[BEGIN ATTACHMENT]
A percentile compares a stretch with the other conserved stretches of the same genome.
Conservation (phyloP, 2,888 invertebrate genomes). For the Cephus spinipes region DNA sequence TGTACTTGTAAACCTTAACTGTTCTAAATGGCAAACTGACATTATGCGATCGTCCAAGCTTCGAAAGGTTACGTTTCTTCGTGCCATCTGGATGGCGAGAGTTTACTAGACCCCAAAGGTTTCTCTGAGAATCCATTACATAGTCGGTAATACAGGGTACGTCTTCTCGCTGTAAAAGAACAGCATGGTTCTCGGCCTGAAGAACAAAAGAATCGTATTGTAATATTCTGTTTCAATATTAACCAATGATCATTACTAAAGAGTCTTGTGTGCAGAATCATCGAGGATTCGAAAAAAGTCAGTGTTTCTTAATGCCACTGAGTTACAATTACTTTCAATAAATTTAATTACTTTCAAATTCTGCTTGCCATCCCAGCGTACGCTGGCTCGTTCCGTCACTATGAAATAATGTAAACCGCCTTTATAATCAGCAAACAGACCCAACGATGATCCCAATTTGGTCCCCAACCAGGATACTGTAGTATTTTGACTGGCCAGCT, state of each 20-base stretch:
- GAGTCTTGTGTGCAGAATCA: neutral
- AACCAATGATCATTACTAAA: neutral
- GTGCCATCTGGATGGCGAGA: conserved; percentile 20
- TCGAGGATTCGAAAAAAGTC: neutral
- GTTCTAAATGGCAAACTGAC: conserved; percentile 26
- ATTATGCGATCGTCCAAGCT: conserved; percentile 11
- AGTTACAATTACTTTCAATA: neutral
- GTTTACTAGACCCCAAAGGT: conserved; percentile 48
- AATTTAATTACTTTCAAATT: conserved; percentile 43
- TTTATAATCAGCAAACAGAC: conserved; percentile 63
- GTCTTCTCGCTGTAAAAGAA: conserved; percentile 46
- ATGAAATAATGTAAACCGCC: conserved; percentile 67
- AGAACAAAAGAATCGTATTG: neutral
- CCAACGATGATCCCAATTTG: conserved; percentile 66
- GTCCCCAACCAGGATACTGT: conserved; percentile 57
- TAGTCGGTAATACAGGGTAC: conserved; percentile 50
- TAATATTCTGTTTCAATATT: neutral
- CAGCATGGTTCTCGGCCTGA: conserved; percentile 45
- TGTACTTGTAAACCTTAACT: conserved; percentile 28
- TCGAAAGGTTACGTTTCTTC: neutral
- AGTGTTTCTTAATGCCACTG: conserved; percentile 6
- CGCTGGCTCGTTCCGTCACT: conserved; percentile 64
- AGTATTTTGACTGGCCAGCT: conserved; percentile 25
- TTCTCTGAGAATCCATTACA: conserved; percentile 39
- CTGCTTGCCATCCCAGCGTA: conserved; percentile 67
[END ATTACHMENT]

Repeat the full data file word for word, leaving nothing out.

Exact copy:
A percentile compares a stretch with the other conserved stretches of the same genome.
Conservation (phyloP, 2,888 invertebrate genomes). For the Cephus spinipes region DNA sequence TGTACTTGTAAACCTTAACTGTTCTAAATGGCAAACTGACATTATGCGATCGTCCAAGCTTCGAAAGGTTACGTTTCTTCGTGCCATCTGGATGGCGAGAGTTTACTAGACCCCAAAGGTTTCTCTGAGAATCCATTACATAGTCGGTAATACAGGGTACGTCTTCTCGCTGTAAAAGAACAGCATGGTTCTCGGCCTGAAGAACAAAAGAATCGTATTGTAATATTCTGTTTCAATATTAACCAATGATCATTACTAAAGAGTCTTGTGTGCAGAATCATCGAGGATTCGAAAAAAGTCAGTGTTTCTTAATGCCACTGAGTTACAATTACTTTCAATAAATTTAATTACTTTCAAATTCTGCTTGCCATCCCAGCGTACGCTGGCTCGTTCCGTCACTATGAAATAATGTAAACCGCCTTTATAATCAGCAAACAGACCCAACGATGATCCCAATTTGGTCCCCAACCAGGATACTGTAGTATTTTGACTGGCCAGCT, state of each 20-base stretch:
- GAGTCTTGTGTGCAGAATCA: neutral
- AACCAATGATCATTACTAAA: neutral
- GTGCCATCTGGATGGCGAGA: conserved; percentile 20
- TCGAGGATTCGAAAAAAGTC: neutral
- GTTCTAAATGGCAAACTGAC: conserved; percentile 26
- ATTATGCGATCGTCCAAGCT: conserved; percentile 11
- AGTTACAATTACTTTCAATA: neutral
- GTTTACTAGACCCCAAAGGT: conserved; percentile 48
- AATTTAATTACTTTCAAATT: conserved; percentile 43
- TTTATAATCAGCAAACAGAC: conserved; percentile 63
- GTCTTCTCGCTGTAAAAGAA: conserved; percentile 46
- ATGAAATAATGTAAACCGCC: conserved; percentile 67
- AGAACAAAAGAATCGTATTG: neutral
- CCAACGATGATCCCAATTTG: conserved; percentile 66
- GTCCCCAACCAGGATACTGT: conserved; percentile 57
- TAGTCGGTAATACAGGGTAC: conserved; percentile 50
- TAATATTCTGTTTCAATATT: neutral
- CAGCATGGTTCTCGGCCTGA: conserved; percentile 45
- TGTACTTGTAAACCTTAACT: conserved; percentile 28
- TCGAAAGGTTACGTTTCTTC: neutral
- AGTGTTTCTTAATGCCACTG: conserved; percentile 6
- CGCTGGCTCGTTCCGTCACT: conserved; percentile 64
- AGTATTTTGACTGGCCAGCT: conserved; percentile 25
- TTCTCTGAGAATCCATTACA: conserved; percentile 39
- CTGCTTGCCATCCCAGCGTA: conserved; percentile 67